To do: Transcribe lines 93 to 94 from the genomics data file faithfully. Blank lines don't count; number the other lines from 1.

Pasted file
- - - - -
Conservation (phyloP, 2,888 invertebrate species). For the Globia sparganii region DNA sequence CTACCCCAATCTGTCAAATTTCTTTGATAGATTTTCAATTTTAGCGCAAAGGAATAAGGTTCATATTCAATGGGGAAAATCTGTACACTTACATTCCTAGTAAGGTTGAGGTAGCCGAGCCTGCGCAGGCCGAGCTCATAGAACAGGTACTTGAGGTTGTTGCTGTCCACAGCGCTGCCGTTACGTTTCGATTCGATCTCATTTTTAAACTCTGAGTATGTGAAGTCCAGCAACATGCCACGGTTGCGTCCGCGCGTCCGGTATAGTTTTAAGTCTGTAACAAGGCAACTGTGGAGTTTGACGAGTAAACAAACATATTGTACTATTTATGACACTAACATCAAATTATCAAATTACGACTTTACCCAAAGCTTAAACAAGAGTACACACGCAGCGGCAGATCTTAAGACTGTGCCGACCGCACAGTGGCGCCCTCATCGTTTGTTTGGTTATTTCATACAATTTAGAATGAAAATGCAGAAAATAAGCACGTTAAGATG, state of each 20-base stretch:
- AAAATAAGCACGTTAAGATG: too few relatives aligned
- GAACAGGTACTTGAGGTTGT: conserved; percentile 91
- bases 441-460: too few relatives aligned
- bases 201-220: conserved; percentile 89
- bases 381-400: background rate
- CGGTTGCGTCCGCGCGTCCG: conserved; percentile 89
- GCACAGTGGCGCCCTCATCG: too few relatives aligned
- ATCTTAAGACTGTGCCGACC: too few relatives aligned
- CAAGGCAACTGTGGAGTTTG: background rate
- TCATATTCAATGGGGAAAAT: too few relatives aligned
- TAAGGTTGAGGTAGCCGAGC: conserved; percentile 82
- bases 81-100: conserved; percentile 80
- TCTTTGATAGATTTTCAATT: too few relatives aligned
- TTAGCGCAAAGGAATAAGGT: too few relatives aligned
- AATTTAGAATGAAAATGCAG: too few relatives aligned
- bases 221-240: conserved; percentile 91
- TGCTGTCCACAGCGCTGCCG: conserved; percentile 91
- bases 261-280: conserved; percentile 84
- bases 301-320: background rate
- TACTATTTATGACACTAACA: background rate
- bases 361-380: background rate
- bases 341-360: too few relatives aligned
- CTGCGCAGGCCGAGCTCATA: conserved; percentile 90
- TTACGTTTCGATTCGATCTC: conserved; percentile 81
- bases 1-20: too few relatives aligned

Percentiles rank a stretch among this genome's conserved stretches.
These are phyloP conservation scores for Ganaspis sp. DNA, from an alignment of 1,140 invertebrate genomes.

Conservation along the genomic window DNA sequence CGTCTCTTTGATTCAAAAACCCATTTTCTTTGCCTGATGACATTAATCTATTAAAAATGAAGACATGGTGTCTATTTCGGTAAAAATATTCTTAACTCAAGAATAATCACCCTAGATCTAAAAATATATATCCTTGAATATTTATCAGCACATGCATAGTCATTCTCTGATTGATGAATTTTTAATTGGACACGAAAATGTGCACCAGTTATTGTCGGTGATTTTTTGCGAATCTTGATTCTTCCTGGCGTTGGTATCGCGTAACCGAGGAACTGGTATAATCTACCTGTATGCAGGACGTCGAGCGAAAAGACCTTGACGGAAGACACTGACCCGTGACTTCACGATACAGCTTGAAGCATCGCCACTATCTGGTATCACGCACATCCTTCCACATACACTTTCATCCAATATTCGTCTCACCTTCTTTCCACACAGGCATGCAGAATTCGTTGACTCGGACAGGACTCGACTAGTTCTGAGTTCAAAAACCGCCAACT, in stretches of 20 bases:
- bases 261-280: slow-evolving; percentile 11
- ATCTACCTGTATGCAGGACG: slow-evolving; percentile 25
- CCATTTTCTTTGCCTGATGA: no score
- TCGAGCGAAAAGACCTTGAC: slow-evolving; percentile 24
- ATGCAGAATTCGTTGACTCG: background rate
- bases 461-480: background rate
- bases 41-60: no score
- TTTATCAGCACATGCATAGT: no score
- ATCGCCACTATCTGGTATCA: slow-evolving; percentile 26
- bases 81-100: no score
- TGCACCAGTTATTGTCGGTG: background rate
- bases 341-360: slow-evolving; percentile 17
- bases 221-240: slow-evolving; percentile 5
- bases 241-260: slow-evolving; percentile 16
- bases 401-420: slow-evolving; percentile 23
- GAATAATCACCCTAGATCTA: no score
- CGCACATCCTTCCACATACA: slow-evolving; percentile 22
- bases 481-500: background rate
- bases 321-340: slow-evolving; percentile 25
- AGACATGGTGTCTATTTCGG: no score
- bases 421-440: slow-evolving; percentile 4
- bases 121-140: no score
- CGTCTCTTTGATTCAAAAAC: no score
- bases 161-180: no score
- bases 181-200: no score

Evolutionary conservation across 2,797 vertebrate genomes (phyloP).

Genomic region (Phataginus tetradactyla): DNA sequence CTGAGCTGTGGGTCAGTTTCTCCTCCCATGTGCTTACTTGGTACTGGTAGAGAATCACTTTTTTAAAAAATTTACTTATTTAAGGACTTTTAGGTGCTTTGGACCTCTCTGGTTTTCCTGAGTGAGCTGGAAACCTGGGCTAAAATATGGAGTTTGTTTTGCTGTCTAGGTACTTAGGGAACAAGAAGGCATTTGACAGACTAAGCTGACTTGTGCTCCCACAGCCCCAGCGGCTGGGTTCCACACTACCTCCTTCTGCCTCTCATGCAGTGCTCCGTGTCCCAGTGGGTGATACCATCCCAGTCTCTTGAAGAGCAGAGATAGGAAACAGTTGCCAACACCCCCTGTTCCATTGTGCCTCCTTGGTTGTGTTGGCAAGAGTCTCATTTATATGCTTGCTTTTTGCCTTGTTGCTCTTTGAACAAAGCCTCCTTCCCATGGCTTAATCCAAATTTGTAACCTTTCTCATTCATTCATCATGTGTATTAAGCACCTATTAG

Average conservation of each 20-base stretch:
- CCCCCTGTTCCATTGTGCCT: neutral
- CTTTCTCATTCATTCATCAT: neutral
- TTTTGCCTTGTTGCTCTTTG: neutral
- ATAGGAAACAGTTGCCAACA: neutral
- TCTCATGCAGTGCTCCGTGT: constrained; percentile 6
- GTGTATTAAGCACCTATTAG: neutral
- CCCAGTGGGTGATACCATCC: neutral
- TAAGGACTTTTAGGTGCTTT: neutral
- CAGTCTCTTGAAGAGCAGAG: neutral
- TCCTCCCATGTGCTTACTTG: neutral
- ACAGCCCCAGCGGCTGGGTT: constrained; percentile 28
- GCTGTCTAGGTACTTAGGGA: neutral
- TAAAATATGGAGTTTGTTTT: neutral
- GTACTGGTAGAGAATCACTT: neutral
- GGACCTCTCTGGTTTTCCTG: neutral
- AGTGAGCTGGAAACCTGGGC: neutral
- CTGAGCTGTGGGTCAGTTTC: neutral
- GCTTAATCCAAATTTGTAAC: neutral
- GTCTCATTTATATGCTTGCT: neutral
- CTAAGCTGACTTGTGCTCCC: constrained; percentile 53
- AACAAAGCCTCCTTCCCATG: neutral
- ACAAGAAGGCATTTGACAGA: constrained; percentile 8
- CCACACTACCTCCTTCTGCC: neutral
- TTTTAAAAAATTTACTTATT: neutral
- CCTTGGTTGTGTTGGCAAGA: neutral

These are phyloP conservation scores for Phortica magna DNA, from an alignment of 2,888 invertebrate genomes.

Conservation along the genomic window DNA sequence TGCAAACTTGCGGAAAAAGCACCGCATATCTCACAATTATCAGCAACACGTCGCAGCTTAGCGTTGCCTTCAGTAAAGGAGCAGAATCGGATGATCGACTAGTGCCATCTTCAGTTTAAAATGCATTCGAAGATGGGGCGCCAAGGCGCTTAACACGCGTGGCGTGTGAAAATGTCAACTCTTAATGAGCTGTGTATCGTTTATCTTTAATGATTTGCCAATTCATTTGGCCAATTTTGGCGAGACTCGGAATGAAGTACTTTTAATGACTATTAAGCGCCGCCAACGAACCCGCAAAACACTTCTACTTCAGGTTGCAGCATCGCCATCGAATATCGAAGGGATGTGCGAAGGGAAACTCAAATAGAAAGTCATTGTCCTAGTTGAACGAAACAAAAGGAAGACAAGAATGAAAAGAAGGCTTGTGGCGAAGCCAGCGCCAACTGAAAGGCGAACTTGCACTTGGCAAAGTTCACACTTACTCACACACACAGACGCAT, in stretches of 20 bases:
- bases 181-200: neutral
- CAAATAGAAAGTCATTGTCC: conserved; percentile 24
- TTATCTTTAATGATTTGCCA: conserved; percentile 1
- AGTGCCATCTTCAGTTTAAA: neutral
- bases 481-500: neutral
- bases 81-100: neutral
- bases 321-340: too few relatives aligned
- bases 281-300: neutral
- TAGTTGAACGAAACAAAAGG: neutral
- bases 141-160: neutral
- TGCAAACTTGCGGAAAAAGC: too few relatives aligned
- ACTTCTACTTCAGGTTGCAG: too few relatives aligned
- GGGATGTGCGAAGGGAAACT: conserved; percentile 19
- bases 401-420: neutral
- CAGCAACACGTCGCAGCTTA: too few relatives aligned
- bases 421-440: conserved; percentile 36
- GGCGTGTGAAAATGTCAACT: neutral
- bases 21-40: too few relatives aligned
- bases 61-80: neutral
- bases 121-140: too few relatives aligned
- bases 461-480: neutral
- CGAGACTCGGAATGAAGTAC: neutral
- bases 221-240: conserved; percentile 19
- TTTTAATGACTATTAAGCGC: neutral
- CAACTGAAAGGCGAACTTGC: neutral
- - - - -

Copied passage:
- TAGTTGAACGAAACAAAAGG: neutral
- bases 141-160: neutral